Pay It No Mind: Marsha P. Johnson – (USA, 2012)

36035_1236280481916_1676363007_471450_1745567_n„Am fost un nimic, un nimeni, de niciunde, până în momentul în care am devenit Drag Queen. Aşa am devenit cunoscut în New York, Aşa am devenit cunoscut în New jersey, Aşa am devenit cunoscut în lumea întreagă  – I was no one, nobody, from Nowheresville until I became a drag queen.  That’s what made me in New York, that’s what made me in New Jersey, that’s what made me in the world.” -Martha P. Johnson

Marsha P. Johnson was a revolutionary trans activist, Stonewall instigator, Andy Warhol model, drag queen, prostitute, starving actress, and Saint, as well as a downtown NYC fixture from the 1960’s through her too-soon demise in 1992. Johnson persevered through a life embodied by her middle initial P, which stood for „Pay It No Mind.”

„Johnson was a drag performer and gay & transgender rights activist in New York from 1966 until her death in 1992.  The hour-long documentary about her life, „Pay It No Mind: The Life and Times of Marsha P. Johnson,” was recently made available online (see below.)  Many of us have heard of transgender activist Sylvia Rivera, but Johnson, Rivera’s friend and collaborator, remains a more obscure figure in queer history.  stonewall-veteran-Marsha-P-Johnson-441x600 Together Rivera and Johnson founded the group Street Transgender Action Revolutionaries (STAR) and were central figures during the Stonewall Riots.  Johnson was a drag mother, the head of the STAR House, along with Rivera.  They took in, clothed and fed young, homeless drag queens and transwomen, and fought for transgender inclusion within the gay rights movement.  It has even been noted that Johnson & Rivera worked the streets so that the younger ones didn’t have to.”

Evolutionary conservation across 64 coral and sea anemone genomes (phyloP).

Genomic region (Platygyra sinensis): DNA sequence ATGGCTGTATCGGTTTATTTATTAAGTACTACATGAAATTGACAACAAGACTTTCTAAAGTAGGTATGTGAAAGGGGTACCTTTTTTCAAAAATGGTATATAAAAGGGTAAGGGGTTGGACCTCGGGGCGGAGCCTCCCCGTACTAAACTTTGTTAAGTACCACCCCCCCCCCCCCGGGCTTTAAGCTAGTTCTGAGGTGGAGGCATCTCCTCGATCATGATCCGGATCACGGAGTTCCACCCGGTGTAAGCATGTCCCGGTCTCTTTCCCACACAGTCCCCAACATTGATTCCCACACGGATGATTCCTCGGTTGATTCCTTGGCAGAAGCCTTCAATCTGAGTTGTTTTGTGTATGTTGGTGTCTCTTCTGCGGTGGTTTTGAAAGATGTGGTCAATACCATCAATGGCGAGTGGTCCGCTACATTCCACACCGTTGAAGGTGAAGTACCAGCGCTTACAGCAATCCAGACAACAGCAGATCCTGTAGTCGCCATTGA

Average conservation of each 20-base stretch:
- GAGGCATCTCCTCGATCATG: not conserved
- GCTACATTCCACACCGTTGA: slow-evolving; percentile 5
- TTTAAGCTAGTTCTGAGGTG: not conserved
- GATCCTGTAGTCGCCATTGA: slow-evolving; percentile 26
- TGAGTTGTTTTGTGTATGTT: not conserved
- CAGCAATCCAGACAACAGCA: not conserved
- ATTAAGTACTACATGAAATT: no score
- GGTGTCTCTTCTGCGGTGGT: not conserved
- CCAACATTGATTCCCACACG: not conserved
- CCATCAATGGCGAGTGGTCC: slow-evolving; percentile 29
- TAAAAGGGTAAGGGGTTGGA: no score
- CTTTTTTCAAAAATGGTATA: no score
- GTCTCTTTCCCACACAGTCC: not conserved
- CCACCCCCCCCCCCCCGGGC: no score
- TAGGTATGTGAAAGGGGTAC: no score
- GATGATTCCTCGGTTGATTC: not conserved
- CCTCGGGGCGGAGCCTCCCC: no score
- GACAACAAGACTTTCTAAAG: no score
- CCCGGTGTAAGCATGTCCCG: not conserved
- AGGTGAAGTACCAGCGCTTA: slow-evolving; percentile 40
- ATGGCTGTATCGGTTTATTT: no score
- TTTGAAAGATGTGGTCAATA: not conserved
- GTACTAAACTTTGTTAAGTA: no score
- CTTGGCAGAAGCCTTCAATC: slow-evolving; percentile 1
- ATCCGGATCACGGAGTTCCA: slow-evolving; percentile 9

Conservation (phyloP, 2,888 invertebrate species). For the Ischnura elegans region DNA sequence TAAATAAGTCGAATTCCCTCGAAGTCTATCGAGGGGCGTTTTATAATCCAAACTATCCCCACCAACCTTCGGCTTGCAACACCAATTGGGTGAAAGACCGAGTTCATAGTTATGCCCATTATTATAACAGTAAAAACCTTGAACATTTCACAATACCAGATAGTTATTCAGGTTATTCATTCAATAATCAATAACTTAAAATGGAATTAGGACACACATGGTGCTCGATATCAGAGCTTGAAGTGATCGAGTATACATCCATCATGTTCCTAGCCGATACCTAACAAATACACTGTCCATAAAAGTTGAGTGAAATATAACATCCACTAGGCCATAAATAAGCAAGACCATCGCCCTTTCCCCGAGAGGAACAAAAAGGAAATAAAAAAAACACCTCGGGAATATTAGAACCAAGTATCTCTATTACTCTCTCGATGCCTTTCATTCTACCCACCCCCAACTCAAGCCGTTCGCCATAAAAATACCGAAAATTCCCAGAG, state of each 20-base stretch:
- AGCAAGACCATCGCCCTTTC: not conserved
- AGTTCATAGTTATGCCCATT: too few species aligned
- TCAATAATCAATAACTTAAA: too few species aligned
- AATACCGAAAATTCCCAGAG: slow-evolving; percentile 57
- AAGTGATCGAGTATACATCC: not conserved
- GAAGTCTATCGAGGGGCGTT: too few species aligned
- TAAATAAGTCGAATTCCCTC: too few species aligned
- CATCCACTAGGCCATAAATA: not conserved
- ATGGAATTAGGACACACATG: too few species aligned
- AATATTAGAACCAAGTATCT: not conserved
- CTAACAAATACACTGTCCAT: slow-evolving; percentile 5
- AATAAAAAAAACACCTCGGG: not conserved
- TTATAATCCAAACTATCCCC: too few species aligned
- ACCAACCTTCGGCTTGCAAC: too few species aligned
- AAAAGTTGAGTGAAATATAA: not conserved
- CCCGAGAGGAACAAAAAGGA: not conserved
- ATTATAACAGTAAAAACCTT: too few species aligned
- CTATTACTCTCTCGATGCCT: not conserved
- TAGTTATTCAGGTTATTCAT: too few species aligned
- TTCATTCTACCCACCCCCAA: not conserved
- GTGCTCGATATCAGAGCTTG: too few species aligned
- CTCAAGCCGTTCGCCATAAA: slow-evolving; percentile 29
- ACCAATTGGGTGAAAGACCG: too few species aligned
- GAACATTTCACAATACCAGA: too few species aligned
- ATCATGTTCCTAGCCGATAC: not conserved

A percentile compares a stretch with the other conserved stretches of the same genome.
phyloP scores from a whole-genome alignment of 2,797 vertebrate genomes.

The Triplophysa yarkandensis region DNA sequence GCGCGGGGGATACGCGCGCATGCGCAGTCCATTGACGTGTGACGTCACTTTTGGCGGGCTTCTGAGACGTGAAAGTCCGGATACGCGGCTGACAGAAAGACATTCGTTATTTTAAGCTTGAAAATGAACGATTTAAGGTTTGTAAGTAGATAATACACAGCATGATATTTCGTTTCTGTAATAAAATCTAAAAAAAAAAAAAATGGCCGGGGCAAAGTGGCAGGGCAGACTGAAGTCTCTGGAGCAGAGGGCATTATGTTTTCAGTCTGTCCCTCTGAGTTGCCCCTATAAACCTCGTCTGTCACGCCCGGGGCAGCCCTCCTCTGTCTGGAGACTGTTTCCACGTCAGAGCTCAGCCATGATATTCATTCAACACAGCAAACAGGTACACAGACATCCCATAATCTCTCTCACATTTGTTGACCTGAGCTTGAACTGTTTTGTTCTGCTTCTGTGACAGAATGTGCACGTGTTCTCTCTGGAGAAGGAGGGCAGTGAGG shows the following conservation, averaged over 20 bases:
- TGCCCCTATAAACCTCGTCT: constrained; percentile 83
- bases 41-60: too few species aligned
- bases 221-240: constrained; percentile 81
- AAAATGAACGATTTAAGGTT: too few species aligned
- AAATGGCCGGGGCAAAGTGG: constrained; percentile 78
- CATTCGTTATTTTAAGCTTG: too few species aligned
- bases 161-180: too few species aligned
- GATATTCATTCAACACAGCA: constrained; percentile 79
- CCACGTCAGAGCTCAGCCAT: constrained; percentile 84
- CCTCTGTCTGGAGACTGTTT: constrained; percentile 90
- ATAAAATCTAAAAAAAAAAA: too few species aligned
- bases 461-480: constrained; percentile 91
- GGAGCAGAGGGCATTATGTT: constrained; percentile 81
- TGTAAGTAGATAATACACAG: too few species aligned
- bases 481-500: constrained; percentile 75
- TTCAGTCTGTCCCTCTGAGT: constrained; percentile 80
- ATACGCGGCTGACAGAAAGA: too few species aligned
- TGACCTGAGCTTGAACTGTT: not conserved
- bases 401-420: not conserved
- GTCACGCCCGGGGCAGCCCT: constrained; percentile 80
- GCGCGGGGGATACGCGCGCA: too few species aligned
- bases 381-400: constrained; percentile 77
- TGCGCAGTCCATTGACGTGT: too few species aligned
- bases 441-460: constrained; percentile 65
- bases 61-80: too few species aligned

MBT-January-2013-Flier-pdf„It can be said that Johnson’s activism flowed through her self-reinvention as a drag performer and transgender woman–that the power she harnessed through her ability to freely express her identity was then used to change her community and the world.  Johnson was an artist.  She cultivated a look and persona that were unique to her.  She toured to London with the performance group Hot Peaches and was a model for Andy Warhol’s „Ladies and Gentlemen” photography series.  She used her drag persona to make money on the streets of New York.  She also used her drag persona to make social change on the streets of New York.  Her personal transformation lead her to participate in a greater social transformation.  The two are inextricably linked.”
marsha as activist„To quote punk and new wave innovator Richard Hell, „If you just amass the courage that is necessary, you can completely reinvent yourself. You can be your own hero, and once everybody is their own hero, then everybody is gonna be able to communicate with each other on a real basis rather than a hand-me-down set of societal standards.”  People like Marsha P. Johnson made it possible for people like me to live our lives authentically, to express ourselves truthfully rather than live a lie based on archaic & restrictive social norms.  Be black and proud, be queer and proud, be a proud punk.  And if people don’t like it, just remember, the „P” in Marsha P. Johnson stands for „Pay it no mind!”


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